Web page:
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What you should know about $5.4bn Unilever offer
Unilever, the Anglo-Dutch consumer goods giant, is looking to consolidate stake in Hindustan Unilever (HUL), India's largest fast-moving consumer goods (FMCG) company, to 75% from the current 52.48%. The company is offering to pay US$5.4 billion for this stake at Rs 600 per share. This is one of the biggest offering witnessed in recent times.
Here are a few things you need to know:
Why is Unilever doing this? Unilever wants a bigger slice of HUL’s profit. Emerging markets bring in more than half the revenues for Unilever and India is already the company's second largest market (along with Brazil) after the US, according to the company. This move is also in line with Unilever's global strategy of owning substantial stake in its subsidiaries in emerging markets, such as Indonesia (owns 85%) and Pakistan (where it owns over 75% and has offered to delist). Unilever’s move to increase stake in its Indian subsidiary is a positive vote on India. They expect HUL to perform well in the coming years and want a greater share in its profits and sales. HUL has doubled its sales in the last six years and they expect this momentum to continue. This also signals the global consumer giant’s confidence that despite concerns over slow growth in India, the rising consumption would continue to drive up volumes going forward.
What is in it for HUL shareholders? Unilever is offering Rs 600 per share to shareholders. The current share price is close to that value. It is important to keep an eye on the situation and watch reports in newspapers and television closely before deciding on tendering shares. Last week, the company announced results for the quarter to March 2013. Despite a decent quarter, the company is likely to see challenges for profit growth going ahead, said Kotak Securities in a note after the results. This indicates that without the Unilever offer, there are not many reasons for HUL shares to rally. Media reports quoted analysts suggesting to investors to hold on to their shares and not tender them in the offer. A promoter raising stakes in the company is a positive indicator of future growth prospects.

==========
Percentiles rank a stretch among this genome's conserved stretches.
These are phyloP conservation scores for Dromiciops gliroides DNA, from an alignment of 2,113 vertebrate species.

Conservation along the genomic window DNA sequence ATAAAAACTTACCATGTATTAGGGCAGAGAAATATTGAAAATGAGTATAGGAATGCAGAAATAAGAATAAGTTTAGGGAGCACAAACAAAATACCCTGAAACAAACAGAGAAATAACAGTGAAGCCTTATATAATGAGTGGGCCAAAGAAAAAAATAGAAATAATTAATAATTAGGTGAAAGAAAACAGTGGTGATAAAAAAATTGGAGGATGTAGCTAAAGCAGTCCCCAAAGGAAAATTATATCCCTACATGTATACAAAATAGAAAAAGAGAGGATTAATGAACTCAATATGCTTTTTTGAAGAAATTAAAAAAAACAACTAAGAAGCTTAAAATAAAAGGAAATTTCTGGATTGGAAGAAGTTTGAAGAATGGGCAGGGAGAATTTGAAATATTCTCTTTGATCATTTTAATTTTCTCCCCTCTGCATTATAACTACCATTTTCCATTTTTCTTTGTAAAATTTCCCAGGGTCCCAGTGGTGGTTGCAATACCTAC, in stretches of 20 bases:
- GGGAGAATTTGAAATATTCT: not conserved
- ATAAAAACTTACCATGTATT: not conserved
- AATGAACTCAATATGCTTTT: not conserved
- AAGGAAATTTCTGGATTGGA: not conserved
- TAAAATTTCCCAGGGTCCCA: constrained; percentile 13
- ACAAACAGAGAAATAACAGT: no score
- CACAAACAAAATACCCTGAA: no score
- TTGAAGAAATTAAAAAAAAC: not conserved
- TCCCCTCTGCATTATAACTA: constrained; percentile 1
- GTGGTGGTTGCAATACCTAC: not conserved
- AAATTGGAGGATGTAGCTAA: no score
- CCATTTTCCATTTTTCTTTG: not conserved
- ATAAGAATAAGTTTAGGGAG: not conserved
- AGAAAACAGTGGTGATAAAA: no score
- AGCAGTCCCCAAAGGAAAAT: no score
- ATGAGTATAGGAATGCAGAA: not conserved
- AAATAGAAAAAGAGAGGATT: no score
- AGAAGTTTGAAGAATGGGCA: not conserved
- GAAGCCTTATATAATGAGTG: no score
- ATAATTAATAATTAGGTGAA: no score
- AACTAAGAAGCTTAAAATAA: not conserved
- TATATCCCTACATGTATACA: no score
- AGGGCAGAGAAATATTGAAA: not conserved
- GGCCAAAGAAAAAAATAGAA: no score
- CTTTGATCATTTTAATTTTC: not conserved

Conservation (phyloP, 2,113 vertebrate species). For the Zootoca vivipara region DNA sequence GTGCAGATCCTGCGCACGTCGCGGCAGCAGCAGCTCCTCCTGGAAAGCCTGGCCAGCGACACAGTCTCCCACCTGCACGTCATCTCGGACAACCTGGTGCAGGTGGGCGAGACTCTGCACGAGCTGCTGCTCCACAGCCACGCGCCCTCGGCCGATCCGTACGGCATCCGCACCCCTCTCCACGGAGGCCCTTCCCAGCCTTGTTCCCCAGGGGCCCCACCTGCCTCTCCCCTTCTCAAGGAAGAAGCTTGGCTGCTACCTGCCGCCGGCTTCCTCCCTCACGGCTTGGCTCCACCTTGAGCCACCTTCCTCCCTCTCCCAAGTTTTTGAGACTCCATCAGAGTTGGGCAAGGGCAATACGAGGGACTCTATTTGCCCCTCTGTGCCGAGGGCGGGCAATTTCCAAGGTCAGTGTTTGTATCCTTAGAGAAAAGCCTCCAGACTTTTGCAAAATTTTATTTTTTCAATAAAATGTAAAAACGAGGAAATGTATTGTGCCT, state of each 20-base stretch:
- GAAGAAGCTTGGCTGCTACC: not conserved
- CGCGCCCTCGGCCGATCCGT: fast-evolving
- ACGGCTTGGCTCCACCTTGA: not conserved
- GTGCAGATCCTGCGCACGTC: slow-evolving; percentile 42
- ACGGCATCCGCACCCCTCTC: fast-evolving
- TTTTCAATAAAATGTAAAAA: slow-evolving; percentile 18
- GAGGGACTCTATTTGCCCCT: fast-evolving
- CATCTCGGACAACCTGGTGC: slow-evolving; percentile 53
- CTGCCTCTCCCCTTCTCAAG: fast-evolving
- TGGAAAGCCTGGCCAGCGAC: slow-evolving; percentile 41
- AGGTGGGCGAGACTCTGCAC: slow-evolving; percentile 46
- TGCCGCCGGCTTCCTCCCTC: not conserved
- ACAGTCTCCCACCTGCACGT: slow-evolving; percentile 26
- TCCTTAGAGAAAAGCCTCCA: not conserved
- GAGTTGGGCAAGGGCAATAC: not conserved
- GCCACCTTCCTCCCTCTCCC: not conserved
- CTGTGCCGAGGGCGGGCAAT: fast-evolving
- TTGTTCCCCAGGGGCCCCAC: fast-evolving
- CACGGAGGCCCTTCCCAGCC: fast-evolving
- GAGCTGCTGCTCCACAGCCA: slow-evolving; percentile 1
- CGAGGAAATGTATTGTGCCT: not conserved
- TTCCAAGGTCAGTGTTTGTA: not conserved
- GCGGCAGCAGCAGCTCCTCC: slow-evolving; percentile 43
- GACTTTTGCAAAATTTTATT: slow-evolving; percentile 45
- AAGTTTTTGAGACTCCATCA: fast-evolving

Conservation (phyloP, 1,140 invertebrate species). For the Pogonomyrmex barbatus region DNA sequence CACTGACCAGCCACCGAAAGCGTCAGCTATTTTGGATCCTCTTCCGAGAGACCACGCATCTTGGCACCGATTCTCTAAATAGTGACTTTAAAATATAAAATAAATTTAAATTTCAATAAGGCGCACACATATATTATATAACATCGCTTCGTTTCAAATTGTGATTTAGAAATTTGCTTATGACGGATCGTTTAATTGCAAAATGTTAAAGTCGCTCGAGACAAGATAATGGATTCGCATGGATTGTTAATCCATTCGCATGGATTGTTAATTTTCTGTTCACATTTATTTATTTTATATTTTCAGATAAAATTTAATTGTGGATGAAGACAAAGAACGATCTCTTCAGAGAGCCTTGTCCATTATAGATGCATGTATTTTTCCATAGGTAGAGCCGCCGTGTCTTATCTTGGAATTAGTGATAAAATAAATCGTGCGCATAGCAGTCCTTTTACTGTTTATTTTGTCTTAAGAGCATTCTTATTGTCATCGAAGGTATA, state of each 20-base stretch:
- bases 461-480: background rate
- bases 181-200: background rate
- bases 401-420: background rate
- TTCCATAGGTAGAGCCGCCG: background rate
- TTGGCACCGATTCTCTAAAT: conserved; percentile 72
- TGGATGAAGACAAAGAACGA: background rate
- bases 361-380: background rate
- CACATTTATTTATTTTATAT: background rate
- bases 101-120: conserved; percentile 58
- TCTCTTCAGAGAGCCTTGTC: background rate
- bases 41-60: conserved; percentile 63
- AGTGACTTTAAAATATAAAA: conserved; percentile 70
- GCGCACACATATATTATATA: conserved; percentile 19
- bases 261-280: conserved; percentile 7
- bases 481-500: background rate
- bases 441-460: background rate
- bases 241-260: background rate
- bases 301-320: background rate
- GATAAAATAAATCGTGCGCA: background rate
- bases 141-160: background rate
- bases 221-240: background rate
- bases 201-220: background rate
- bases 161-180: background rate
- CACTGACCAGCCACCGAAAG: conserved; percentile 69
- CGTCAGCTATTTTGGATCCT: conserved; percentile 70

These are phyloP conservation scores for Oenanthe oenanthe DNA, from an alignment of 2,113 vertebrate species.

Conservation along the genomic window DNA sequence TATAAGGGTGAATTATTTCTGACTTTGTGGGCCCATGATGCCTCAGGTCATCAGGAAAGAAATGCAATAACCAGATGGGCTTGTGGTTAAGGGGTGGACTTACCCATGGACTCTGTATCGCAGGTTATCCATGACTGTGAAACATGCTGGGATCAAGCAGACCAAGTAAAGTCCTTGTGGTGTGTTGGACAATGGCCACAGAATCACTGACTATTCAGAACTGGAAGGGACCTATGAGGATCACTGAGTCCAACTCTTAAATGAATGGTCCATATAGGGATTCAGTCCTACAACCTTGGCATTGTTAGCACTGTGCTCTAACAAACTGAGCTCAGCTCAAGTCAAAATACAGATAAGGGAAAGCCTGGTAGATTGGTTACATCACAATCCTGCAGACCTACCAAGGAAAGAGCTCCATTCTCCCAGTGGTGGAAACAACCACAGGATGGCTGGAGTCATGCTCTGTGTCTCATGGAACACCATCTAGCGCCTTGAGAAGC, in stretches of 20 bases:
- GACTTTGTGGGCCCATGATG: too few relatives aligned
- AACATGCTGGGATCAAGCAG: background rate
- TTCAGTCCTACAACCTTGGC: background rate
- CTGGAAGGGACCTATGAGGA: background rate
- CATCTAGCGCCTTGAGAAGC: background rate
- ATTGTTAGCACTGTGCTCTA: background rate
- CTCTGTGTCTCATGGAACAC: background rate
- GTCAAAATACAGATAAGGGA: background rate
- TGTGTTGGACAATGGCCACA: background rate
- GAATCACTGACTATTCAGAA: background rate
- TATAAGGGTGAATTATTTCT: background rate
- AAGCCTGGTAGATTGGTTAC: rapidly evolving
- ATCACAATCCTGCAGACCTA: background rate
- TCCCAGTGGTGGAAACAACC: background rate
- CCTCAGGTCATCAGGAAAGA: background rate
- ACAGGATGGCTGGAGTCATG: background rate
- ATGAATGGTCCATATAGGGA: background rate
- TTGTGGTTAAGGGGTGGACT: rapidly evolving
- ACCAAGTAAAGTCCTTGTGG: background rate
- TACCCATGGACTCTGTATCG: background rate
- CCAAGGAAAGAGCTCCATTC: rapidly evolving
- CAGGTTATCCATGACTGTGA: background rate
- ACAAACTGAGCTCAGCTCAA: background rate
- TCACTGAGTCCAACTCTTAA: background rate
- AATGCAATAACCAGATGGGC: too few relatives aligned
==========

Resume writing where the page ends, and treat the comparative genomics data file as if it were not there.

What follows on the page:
What does this mean for the Indian consumer sector? India has been battling serious growth concerns in the last year, clocking the slowest growth in almost a decade. The Indian consumer sector has witnessed slowing sales. Foreign companies like HUL have witnessed profits getting squeezed due to a stiff competition from home grown players. However, Unilever's offer to increase its stake in the Indian company shows that the company has confidence in the Indian economy and the country's growth story. The company is making its biggest deal in over a decade, showing that the Indian consumer sector is a pie big enough for all players. It is willing to pay a significant premium to acquire these shares. According to Thomson Reuters, Unilever is paying nearly 36 times the company's forecast earnings per share for the year ending March 2014. This is primarily because developed markets are seeing stunted growth in the last few years for many consumer sector players. This has clearly shifted focus to emerging markets such as India, China, Brazil, Turkey, Indonesia, Thailand and others. In case of Unilever, emerging markets now account for over 55% of global revenue.
Unilever's bid for an over 22% stake in HUL is the largest inbound investment in India in 2013 and fifth biggest ever, according to the Times of India. The company is spending Rs 29,220 crore. This is a positive development for the government too. It is trying to attract foreign institutional investors around the world to bring in more money to Indian markets to finance the current account deficit. A transaction of this scale is good news for the economy too.